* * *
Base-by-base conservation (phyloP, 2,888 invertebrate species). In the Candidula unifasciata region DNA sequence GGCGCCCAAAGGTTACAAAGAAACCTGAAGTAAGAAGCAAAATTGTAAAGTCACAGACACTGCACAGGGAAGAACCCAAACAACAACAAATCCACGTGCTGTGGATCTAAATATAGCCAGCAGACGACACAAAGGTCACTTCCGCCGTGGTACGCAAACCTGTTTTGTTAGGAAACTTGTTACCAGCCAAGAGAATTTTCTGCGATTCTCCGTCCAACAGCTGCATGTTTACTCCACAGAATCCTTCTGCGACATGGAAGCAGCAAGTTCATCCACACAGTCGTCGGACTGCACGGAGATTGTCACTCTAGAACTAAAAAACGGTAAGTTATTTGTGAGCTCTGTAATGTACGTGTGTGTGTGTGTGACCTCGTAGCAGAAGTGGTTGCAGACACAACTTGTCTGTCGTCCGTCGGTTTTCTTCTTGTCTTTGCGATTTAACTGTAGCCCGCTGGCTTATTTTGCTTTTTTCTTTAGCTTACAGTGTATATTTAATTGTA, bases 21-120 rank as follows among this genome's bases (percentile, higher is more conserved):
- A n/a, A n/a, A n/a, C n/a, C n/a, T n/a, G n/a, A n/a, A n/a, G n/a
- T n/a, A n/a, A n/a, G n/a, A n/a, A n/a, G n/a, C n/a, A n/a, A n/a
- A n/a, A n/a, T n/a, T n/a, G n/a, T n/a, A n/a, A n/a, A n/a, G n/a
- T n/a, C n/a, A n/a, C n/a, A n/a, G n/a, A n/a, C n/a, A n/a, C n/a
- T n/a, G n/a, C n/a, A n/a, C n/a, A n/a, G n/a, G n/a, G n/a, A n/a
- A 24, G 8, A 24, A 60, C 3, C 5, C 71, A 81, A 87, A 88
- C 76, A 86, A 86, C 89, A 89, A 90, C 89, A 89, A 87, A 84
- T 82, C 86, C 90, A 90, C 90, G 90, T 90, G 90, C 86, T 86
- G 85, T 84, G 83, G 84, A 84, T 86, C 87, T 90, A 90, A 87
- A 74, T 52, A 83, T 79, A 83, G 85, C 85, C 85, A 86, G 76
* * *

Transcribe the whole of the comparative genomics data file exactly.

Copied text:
Base-by-base conservation (phyloP, 2,888 invertebrate species). In the Candidula unifasciata region DNA sequence GGCGCCCAAAGGTTACAAAGAAACCTGAAGTAAGAAGCAAAATTGTAAAGTCACAGACACTGCACAGGGAAGAACCCAAACAACAACAAATCCACGTGCTGTGGATCTAAATATAGCCAGCAGACGACACAAAGGTCACTTCCGCCGTGGTACGCAAACCTGTTTTGTTAGGAAACTTGTTACCAGCCAAGAGAATTTTCTGCGATTCTCCGTCCAACAGCTGCATGTTTACTCCACAGAATCCTTCTGCGACATGGAAGCAGCAAGTTCATCCACACAGTCGTCGGACTGCACGGAGATTGTCACTCTAGAACTAAAAAACGGTAAGTTATTTGTGAGCTCTGTAATGTACGTGTGTGTGTGTGTGACCTCGTAGCAGAAGTGGTTGCAGACACAACTTGTCTGTCGTCCGTCGGTTTTCTTCTTGTCTTTGCGATTTAACTGTAGCCCGCTGGCTTATTTTGCTTTTTTCTTTAGCTTACAGTGTATATTTAATTGTA, bases 21-120 rank as follows among this genome's bases (percentile, higher is more conserved):
- A n/a, A n/a, A n/a, C n/a, C n/a, T n/a, G n/a, A n/a, A n/a, G n/a
- T n/a, A n/a, A n/a, G n/a, A n/a, A n/a, G n/a, C n/a, A n/a, A n/a
- A n/a, A n/a, T n/a, T n/a, G n/a, T n/a, A n/a, A n/a, A n/a, G n/a
- T n/a, C n/a, A n/a, C n/a, A n/a, G n/a, A n/a, C n/a, A n/a, C n/a
- T n/a, G n/a, C n/a, A n/a, C n/a, A n/a, G n/a, G n/a, G n/a, A n/a
- A 24, G 8, A 24, A 60, C 3, C 5, C 71, A 81, A 87, A 88
- C 76, A 86, A 86, C 89, A 89, A 90, C 89, A 89, A 87, A 84
- T 82, C 86, C 90, A 90, C 90, G 90, T 90, G 90, C 86, T 86
- G 85, T 84, G 83, G 84, A 84, T 86, C 87, T 90, A 90, A 87
- A 74, T 52, A 83, T 79, A 83, G 85, C 85, C 85, A 86, G 76